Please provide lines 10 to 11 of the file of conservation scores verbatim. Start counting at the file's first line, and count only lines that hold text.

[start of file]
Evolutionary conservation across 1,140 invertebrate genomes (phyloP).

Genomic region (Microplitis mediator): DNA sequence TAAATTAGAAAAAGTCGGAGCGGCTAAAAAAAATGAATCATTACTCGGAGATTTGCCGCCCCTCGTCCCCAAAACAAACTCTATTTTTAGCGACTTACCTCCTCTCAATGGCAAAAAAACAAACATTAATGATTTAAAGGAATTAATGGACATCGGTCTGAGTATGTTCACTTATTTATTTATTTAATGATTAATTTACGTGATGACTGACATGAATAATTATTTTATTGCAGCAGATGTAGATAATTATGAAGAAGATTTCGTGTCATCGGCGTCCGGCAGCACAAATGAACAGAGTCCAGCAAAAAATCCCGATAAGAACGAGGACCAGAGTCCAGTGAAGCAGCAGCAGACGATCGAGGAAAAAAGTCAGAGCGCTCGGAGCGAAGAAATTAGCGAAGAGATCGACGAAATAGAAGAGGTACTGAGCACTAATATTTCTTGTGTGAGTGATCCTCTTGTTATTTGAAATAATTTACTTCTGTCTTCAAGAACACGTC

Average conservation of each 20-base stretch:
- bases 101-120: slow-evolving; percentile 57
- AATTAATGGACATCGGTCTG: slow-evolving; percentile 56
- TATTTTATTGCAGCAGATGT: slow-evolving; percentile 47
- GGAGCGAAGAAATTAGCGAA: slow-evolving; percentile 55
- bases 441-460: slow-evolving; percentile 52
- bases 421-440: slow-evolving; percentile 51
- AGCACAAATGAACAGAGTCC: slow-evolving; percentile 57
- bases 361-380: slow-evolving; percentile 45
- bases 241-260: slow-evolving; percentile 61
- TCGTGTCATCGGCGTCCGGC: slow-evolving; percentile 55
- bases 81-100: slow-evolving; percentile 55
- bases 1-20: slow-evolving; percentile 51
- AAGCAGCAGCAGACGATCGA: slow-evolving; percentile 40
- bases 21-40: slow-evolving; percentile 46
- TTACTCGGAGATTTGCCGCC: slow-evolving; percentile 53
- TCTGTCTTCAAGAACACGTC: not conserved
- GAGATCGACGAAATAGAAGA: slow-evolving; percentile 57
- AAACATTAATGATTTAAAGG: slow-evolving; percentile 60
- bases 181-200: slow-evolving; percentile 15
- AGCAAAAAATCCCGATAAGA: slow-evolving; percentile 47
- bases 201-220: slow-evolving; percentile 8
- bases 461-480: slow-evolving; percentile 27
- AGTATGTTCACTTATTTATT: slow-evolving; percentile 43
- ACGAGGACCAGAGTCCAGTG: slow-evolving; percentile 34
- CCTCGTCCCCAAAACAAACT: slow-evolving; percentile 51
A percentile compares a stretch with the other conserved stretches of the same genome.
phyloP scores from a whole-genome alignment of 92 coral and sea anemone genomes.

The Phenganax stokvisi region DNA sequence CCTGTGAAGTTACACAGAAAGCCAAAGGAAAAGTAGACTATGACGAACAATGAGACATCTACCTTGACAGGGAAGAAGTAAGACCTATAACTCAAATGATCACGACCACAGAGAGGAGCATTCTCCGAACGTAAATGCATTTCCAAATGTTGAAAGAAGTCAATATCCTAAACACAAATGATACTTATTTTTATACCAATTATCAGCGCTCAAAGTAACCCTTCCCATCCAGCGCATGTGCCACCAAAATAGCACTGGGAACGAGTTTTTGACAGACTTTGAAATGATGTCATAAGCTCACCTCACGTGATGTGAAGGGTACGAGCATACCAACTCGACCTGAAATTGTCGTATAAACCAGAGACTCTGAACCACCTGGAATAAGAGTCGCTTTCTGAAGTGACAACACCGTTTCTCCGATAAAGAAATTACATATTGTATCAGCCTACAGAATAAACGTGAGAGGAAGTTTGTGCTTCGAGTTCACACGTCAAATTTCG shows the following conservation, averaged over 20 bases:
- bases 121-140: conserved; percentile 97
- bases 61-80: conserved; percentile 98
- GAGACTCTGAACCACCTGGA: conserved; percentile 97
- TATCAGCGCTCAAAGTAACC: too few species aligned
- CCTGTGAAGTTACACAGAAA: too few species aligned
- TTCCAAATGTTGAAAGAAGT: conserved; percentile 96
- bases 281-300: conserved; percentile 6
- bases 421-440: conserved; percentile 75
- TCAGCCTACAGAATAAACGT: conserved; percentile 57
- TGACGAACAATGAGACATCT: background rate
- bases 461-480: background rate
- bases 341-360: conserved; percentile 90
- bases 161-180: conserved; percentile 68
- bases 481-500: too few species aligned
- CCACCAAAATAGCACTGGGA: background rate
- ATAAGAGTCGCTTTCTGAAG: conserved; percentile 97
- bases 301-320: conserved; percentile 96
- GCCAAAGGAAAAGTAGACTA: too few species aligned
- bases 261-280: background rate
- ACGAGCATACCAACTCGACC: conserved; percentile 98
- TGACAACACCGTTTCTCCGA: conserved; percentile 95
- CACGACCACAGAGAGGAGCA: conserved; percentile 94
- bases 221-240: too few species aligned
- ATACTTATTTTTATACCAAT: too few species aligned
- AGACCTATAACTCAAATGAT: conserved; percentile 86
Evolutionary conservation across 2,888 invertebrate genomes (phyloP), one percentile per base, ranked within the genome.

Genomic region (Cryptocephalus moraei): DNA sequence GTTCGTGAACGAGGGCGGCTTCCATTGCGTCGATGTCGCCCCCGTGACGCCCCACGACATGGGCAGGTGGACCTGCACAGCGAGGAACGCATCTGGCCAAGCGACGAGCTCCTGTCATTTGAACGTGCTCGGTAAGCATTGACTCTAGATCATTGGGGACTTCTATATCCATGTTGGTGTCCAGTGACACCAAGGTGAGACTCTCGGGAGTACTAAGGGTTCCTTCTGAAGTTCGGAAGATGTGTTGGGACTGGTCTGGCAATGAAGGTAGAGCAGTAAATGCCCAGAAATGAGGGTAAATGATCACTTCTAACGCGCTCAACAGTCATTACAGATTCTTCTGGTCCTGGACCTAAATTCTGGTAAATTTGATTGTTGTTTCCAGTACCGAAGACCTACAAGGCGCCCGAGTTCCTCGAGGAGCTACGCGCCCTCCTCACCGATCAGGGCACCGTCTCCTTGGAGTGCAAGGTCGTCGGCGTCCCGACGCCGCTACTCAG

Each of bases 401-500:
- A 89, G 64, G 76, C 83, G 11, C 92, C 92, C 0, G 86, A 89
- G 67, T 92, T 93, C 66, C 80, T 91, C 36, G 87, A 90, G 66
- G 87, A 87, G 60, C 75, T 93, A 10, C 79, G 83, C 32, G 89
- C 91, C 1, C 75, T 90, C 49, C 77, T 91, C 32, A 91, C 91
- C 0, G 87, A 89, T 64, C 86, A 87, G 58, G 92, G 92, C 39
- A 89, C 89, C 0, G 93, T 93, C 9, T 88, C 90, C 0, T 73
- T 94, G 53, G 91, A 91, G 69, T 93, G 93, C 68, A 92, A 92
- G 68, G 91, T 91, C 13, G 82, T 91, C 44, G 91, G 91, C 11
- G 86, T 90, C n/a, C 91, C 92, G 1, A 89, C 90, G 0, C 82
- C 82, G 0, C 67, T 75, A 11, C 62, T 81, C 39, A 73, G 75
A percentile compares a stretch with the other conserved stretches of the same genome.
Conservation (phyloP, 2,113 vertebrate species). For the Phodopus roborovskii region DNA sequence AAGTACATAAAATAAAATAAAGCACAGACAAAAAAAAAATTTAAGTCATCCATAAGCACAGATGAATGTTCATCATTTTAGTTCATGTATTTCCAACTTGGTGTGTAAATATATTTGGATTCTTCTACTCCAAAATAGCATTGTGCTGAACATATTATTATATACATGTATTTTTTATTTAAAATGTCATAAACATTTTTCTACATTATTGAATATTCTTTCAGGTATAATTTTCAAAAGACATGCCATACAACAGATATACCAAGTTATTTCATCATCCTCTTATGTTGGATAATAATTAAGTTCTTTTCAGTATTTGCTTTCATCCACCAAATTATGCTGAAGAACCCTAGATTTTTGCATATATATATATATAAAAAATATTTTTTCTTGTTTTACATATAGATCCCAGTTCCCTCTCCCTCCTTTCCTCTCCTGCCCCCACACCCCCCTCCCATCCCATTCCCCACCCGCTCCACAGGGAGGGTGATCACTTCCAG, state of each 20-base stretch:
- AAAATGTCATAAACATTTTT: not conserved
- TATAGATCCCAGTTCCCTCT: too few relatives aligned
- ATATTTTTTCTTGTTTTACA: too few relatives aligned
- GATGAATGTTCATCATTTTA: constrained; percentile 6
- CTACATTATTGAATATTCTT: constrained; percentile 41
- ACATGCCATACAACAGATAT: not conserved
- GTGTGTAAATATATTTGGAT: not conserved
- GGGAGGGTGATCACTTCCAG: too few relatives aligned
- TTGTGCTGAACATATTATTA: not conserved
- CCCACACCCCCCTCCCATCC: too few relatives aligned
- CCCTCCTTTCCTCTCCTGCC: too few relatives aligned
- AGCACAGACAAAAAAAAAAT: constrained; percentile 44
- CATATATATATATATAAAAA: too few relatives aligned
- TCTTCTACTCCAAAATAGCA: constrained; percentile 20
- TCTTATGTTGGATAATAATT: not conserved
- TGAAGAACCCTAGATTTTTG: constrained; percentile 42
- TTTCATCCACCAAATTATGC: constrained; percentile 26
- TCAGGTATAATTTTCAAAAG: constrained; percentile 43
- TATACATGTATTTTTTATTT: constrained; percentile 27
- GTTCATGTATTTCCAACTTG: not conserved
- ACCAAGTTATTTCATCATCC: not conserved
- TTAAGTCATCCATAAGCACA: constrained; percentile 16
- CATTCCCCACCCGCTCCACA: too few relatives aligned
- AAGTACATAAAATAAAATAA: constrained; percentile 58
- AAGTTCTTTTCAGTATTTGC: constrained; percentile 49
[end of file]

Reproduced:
- AGCACAAATGAACAGAGTCC: slow-evolving; percentile 57
- bases 361-380: slow-evolving; percentile 45